As glaciers melt and temperatures rise, the devastation caused by climate change can be found here at home… on these muddy slopes that should be covered in snow at this time of year.
I’m standing in the Cairngorms National Park, where two million visitors a year enjoy skiing, hiking among the snow-capped peaks and, until now, husky rides from Alan Stewart’s Cairngorm Sleddog centre.
But in April, 20 years after he and wife Fiona opened up near Aviemore, the centre will close its doors for ever because it just doesn’t snow enough.
Alan, 64, tells me: “Climate change has finished us off.”
His centre is the first business to shut in the area due to global warming. The writing was on the wall in 2014 when Alan’s pack of 20 Siberian huskies began moulting in winter as warm weather confused their normal cycles.
And this year, instead of snow, Alan says: “We just have mud.”
Alan, who has welcomed Sir David Attenborough and Bear Grylls to his centre, goes on: “We've got ospreys nesting close to us and I’ve seen them affected by the rain.
“I’ve seen flies in the middle of winter because the place is so warm. Craziest thing of all is I've got huskies moulting in the middle of winter – that tells you what nature is saying to them, to us.
“To train dogs professionally you need several months of snow but even in Europe you cannot get enough snow.”
The park, in the eastern Highlands of Scotland, has seen declining wildlife, putting endangered species at risk, because of the lack of snow cover.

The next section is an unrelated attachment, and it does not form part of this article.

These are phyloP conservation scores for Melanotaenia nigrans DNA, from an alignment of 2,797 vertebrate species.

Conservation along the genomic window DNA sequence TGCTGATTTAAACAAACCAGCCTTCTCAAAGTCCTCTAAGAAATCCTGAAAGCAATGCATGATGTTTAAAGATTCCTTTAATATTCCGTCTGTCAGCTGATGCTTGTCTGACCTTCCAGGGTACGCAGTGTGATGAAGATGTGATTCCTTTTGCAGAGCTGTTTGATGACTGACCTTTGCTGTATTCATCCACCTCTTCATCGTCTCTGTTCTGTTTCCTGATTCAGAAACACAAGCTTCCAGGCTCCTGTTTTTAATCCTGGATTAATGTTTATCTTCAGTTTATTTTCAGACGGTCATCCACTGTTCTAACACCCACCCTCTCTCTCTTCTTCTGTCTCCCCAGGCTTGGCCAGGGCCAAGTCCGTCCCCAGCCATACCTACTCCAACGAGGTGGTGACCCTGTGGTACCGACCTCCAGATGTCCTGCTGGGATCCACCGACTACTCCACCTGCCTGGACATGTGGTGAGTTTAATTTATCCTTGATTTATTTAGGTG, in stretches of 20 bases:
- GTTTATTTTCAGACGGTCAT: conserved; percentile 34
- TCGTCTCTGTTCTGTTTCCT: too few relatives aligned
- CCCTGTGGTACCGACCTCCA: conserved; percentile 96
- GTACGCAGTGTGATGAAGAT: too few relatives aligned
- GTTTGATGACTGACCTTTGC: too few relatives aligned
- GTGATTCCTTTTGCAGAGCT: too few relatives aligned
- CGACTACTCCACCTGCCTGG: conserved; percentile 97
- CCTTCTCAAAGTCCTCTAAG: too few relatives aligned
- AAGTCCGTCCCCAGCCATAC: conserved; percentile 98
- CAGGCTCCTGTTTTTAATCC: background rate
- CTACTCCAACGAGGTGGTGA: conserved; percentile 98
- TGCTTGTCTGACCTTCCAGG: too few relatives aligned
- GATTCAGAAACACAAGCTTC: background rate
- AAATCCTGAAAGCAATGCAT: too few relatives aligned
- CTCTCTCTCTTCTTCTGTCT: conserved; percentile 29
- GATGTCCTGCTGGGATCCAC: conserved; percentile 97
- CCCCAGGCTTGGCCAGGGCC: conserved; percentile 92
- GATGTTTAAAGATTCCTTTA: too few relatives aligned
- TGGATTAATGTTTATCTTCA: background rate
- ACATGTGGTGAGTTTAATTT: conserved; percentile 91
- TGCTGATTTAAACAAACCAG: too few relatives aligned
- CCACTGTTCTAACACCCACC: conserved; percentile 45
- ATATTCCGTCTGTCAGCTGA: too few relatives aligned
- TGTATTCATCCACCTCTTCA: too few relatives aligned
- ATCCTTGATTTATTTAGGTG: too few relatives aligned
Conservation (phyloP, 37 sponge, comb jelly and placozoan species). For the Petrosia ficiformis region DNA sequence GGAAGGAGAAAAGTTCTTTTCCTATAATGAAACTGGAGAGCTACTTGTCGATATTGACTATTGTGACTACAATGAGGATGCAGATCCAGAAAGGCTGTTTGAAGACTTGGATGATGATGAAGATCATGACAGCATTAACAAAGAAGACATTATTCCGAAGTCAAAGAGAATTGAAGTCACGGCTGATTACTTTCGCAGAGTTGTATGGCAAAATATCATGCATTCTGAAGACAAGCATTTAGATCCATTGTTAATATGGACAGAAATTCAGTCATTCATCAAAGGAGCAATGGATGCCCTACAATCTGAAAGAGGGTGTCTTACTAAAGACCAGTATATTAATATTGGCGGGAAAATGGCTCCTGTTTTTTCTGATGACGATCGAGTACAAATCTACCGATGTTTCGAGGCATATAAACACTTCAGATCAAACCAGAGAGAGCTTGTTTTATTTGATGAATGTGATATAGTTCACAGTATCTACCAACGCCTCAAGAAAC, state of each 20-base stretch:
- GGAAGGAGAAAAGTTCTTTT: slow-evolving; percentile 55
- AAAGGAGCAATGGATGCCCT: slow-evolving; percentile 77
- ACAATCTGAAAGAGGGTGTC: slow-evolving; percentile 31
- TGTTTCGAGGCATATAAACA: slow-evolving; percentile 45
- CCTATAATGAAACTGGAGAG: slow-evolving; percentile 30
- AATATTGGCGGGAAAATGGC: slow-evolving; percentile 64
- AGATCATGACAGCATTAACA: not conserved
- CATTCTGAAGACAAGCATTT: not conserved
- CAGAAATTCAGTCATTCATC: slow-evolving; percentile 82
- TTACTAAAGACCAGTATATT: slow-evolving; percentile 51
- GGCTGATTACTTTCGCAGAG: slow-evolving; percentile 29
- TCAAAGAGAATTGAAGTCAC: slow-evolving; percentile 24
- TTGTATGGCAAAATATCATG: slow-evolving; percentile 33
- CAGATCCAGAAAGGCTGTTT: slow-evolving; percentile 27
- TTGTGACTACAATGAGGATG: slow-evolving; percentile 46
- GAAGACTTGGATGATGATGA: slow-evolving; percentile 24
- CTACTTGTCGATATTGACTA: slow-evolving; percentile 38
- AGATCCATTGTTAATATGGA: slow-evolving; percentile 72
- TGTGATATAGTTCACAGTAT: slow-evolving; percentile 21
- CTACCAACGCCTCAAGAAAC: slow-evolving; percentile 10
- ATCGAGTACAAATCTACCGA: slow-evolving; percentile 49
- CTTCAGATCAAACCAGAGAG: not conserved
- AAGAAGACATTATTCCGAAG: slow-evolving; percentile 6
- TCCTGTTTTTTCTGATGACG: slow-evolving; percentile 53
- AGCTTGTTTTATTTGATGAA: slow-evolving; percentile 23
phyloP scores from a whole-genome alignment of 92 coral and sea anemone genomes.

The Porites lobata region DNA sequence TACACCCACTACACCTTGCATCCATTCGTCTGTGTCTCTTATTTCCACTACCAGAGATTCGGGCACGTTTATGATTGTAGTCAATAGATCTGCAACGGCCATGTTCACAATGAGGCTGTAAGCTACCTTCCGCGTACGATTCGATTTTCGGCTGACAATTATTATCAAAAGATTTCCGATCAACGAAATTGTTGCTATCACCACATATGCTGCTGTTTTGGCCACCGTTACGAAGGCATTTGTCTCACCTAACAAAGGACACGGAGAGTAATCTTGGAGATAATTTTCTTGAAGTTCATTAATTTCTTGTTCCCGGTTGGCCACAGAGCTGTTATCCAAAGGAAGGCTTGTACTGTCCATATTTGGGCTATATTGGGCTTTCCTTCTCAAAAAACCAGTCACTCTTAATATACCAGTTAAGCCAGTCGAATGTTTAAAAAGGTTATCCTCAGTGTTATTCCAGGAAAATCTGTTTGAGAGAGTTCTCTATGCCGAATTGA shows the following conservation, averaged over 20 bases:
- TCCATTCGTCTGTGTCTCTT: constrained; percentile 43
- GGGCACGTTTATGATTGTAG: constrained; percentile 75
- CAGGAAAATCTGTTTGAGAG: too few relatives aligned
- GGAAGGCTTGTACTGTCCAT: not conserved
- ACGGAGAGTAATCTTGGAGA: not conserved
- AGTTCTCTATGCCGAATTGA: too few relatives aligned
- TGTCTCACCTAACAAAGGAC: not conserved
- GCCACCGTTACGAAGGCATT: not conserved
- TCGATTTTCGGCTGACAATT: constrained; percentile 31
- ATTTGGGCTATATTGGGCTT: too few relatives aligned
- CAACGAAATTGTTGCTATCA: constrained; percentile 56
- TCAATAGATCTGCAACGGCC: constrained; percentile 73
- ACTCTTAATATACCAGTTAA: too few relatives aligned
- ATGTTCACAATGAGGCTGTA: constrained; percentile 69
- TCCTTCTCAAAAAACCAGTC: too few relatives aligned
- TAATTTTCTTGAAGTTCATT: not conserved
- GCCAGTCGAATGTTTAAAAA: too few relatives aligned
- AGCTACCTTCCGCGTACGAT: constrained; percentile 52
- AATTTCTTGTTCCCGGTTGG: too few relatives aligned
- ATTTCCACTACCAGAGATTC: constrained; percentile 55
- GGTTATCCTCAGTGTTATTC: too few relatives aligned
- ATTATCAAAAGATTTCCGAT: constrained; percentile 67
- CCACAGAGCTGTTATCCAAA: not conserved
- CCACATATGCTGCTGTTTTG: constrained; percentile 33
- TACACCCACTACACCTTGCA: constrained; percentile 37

The Cairngorm Mountains, covering 300 square miles, are losing snow cover at an alarming rate. Once encrusted in ice and snow for most of the year, a third of it has disappeared over the past 45 years. It could be snow free by 2080 if temperatures continue to rise.
A report by the Cairngorms National Park Authority says experts estimate there “is likely to be a substantial decline in the number of days of snow cover” by 2030.
It also warns of flooding and a loss in biodiversity.
I visited the UK’s last wilderness, the set for BBC’s Winterwatch, to discover the impact of ever-warmer winters.
Mountain tops have just a smattering of snow and conditions are more like spring.
The white pistes at Cairngorm Mountain ski resort, near Aviemore, are turning to barren slopes. To counter that, resort chiefs invested in a snow maker which spewed out almost 100 tonnes of artificial powder every day for more than a month before the season opened.
Snow and ice are also of great significance to the wildlife here.
These mountains are home to 25 per cent of Britain’s endangered species, like rock ptarmigans – a white game bird and relic from the last ice age – 508 pairs of golden eagles and 200 pairs of ospreys.
But this delicate inter-action of wildlife and plants is beginning to buckle.
The ptarmigan and mountain hare, both native species which change colour to blend in with the snow, are pushed further up the mountains to avoid being picked off by predators.
Another victim is the mysterious sparrow-sized snow bunting.